05.18.07

Toyota Dashboard Safety – Maintenance Icons

Posted in Vehicle Safety at 9:33 am

There is a fix for being fully informed that your car needs maintenance as your child falls out of the car. (& yes my children are always buckled in – that’s not the fix I’m talking about.)

A while ago (3,000 miles or so) I complained that Quick and Cheap Oil Change didn’t reset the maintenance required light on the dashboard – causing me to discover that in Toyota cars it overrides the door open icon. (Quick – what is more important – knowing that your child might fall out or that you’re overdue for an oil change? Who makes these decisions?)

I discussed it with the nice Toyota maintenance people (top to bottom they do seem pleasant, informed and concerned but it’s an uphill battle to keep me as a customer against ‘minor’ design decisions that are just unsafe for the American chauffeur-mother lifestyle. (and with an SUV they were going for the gay single or midlife-crises male client?)

The Toyota staff listened carefully, agreed that they would certainly notify Toyota of the problem and told me that the manual tells how to get rid of the maintenance light. Just make sure the trip odometer is on trip a, hold down the reset for 30 seconds. (Does anyone hold down the key for 29 seconds accidentally? – seems a bit long unless they think people are resetting milage while driving & are loosing track of the time their hand is through the driving wheel and on the reset button?- but I digress.)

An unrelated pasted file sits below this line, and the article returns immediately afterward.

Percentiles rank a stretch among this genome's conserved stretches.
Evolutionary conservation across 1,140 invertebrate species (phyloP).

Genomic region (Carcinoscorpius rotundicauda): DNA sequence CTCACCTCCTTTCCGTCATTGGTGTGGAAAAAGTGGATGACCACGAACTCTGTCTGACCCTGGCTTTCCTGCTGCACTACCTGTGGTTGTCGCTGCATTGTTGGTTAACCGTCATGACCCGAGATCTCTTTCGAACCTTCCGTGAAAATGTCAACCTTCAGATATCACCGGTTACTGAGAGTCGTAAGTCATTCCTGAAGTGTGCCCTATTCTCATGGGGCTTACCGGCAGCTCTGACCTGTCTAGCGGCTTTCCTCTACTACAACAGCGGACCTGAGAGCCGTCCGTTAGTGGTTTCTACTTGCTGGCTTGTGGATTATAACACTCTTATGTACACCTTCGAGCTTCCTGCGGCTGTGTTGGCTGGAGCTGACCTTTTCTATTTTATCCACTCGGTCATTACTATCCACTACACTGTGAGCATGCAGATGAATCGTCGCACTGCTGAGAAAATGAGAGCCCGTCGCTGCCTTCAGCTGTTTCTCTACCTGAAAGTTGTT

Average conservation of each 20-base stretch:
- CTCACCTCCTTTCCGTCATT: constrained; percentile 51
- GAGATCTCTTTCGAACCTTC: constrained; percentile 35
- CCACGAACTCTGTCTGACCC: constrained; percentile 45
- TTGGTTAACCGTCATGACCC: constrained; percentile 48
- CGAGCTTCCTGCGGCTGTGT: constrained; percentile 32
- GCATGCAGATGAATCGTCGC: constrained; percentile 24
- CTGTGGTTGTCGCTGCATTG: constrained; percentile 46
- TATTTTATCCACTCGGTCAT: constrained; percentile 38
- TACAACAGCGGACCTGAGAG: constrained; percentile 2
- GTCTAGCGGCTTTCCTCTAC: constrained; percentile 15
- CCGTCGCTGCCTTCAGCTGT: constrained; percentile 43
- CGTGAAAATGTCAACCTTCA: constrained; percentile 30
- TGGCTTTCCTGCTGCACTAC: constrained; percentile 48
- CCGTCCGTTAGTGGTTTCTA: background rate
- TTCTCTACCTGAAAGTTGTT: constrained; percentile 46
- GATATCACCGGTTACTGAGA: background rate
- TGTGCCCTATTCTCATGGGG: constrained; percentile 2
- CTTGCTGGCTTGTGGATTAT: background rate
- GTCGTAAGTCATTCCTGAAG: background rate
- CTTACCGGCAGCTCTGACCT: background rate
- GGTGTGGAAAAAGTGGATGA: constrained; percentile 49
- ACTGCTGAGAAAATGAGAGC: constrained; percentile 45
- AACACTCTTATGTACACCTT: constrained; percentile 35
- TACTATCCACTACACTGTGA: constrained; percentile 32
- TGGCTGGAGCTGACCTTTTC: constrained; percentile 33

I am a nerdly person. As a small child I read encyclopedias cover to cover. I read the car owner manuals cover to cover for my first three cars. I no longer do this. I read about hybrid operation.  I looked up wind shield wiper fluid delivery when I couldn’t figure out how to wash my windows. I would have looked up how to set the clock when the time changed but I managed to figure out the H and M buttons on my own. You look up things in the car manuals that you expect to find there. I do not expect that my husband will be able to overrule a maintenance icon before I’ve had a chance to see it. I expect that this is something that a mechanic takes care of after he fixes the problem (services the car).